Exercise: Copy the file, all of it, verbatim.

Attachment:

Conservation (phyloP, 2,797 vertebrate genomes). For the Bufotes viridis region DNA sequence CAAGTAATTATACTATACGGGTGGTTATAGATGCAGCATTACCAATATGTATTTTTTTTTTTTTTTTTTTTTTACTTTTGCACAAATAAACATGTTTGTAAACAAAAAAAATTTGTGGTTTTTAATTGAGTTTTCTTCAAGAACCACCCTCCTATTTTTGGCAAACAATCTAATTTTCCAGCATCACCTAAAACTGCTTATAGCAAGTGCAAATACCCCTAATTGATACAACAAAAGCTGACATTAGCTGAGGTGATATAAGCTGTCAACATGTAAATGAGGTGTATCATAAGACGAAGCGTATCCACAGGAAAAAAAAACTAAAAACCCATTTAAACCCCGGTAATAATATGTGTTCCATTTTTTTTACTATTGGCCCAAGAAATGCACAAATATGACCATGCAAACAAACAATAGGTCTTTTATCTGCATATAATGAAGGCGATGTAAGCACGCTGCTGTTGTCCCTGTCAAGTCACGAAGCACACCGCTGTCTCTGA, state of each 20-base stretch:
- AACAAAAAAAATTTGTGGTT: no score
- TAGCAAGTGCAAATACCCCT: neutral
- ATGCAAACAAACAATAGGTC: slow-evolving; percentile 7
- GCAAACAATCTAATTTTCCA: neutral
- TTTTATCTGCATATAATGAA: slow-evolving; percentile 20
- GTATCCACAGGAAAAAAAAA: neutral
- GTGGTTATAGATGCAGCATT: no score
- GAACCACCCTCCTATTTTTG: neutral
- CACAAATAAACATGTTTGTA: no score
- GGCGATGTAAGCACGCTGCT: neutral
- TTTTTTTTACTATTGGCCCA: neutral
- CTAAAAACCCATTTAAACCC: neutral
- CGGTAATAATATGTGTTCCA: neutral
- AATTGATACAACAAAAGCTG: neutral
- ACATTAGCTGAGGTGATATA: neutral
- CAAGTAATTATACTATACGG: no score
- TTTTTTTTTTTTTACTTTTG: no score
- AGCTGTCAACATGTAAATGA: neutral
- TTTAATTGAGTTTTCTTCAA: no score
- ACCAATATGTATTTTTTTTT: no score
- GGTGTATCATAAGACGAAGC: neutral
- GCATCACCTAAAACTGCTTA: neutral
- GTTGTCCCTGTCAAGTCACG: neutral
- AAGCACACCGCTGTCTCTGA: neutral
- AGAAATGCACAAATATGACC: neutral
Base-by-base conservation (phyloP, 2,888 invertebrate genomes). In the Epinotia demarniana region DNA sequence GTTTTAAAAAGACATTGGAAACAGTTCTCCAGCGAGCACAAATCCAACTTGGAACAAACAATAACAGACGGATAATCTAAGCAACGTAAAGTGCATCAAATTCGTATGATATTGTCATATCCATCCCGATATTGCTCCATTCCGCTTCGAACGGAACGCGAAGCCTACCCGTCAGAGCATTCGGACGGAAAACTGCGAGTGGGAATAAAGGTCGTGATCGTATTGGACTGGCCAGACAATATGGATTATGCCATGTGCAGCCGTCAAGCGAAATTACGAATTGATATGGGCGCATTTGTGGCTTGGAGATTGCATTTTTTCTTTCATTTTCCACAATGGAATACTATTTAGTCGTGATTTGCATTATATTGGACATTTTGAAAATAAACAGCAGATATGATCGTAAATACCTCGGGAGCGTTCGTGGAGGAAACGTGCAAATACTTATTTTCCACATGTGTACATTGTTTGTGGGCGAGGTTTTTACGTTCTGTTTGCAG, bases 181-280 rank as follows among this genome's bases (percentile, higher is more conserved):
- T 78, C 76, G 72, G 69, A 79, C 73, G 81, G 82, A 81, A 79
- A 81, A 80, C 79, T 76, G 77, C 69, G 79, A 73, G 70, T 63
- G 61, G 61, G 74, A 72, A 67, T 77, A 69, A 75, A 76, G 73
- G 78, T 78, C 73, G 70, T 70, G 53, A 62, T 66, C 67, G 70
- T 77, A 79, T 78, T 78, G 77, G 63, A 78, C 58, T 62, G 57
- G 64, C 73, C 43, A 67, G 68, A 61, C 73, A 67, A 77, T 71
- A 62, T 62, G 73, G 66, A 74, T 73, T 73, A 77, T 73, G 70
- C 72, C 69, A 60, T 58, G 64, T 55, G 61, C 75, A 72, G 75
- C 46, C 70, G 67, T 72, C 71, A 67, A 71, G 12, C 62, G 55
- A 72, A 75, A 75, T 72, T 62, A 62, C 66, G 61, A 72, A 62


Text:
Conservation (phyloP, 2,797 vertebrate genomes). For the Bufotes viridis region DNA sequence CAAGTAATTATACTATACGGGTGGTTATAGATGCAGCATTACCAATATGTATTTTTTTTTTTTTTTTTTTTTTACTTTTGCACAAATAAACATGTTTGTAAACAAAAAAAATTTGTGGTTTTTAATTGAGTTTTCTTCAAGAACCACCCTCCTATTTTTGGCAAACAATCTAATTTTCCAGCATCACCTAAAACTGCTTATAGCAAGTGCAAATACCCCTAATTGATACAACAAAAGCTGACATTAGCTGAGGTGATATAAGCTGTCAACATGTAAATGAGGTGTATCATAAGACGAAGCGTATCCACAGGAAAAAAAAACTAAAAACCCATTTAAACCCCGGTAATAATATGTGTTCCATTTTTTTTACTATTGGCCCAAGAAATGCACAAATATGACCATGCAAACAAACAATAGGTCTTTTATCTGCATATAATGAAGGCGATGTAAGCACGCTGCTGTTGTCCCTGTCAAGTCACGAAGCACACCGCTGTCTCTGA, state of each 20-base stretch:
- AACAAAAAAAATTTGTGGTT: no score
- TAGCAAGTGCAAATACCCCT: neutral
- ATGCAAACAAACAATAGGTC: slow-evolving; percentile 7
- GCAAACAATCTAATTTTCCA: neutral
- TTTTATCTGCATATAATGAA: slow-evolving; percentile 20
- GTATCCACAGGAAAAAAAAA: neutral
- GTGGTTATAGATGCAGCATT: no score
- GAACCACCCTCCTATTTTTG: neutral
- CACAAATAAACATGTTTGTA: no score
- GGCGATGTAAGCACGCTGCT: neutral
- TTTTTTTTACTATTGGCCCA: neutral
- CTAAAAACCCATTTAAACCC: neutral
- CGGTAATAATATGTGTTCCA: neutral
- AATTGATACAACAAAAGCTG: neutral
- ACATTAGCTGAGGTGATATA: neutral
- CAAGTAATTATACTATACGG: no score
- TTTTTTTTTTTTTACTTTTG: no score
- AGCTGTCAACATGTAAATGA: neutral
- TTTAATTGAGTTTTCTTCAA: no score
- ACCAATATGTATTTTTTTTT: no score
- GGTGTATCATAAGACGAAGC: neutral
- GCATCACCTAAAACTGCTTA: neutral
- GTTGTCCCTGTCAAGTCACG: neutral
- AAGCACACCGCTGTCTCTGA: neutral
- AGAAATGCACAAATATGACC: neutral
Base-by-base conservation (phyloP, 2,888 invertebrate genomes). In the Epinotia demarniana region DNA sequence GTTTTAAAAAGACATTGGAAACAGTTCTCCAGCGAGCACAAATCCAACTTGGAACAAACAATAACAGACGGATAATCTAAGCAACGTAAAGTGCATCAAATTCGTATGATATTGTCATATCCATCCCGATATTGCTCCATTCCGCTTCGAACGGAACGCGAAGCCTACCCGTCAGAGCATTCGGACGGAAAACTGCGAGTGGGAATAAAGGTCGTGATCGTATTGGACTGGCCAGACAATATGGATTATGCCATGTGCAGCCGTCAAGCGAAATTACGAATTGATATGGGCGCATTTGTGGCTTGGAGATTGCATTTTTTCTTTCATTTTCCACAATGGAATACTATTTAGTCGTGATTTGCATTATATTGGACATTTTGAAAATAAACAGCAGATATGATCGTAAATACCTCGGGAGCGTTCGTGGAGGAAACGTGCAAATACTTATTTTCCACATGTGTACATTGTTTGTGGGCGAGGTTTTTACGTTCTGTTTGCAG, bases 181-280 rank as follows among this genome's bases (percentile, higher is more conserved):
- T 78, C 76, G 72, G 69, A 79, C 73, G 81, G 82, A 81, A 79
- A 81, A 80, C 79, T 76, G 77, C 69, G 79, A 73, G 70, T 63
- G 61, G 61, G 74, A 72, A 67, T 77, A 69, A 75, A 76, G 73
- G 78, T 78, C 73, G 70, T 70, G 53, A 62, T 66, C 67, G 70
- T 77, A 79, T 78, T 78, G 77, G 63, A 78, C 58, T 62, G 57
- G 64, C 73, C 43, A 67, G 68, A 61, C 73, A 67, A 77, T 71
- A 62, T 62, G 73, G 66, A 74, T 73, T 73, A 77, T 73, G 70
- C 72, C 69, A 60, T 58, G 64, T 55, G 61, C 75, A 72, G 75
- C 46, C 70, G 67, T 72, C 71, A 67, A 71, G 12, C 62, G 55
- A 72, A 75, A 75, T 72, T 62, A 62, C 66, G 61, A 72, A 62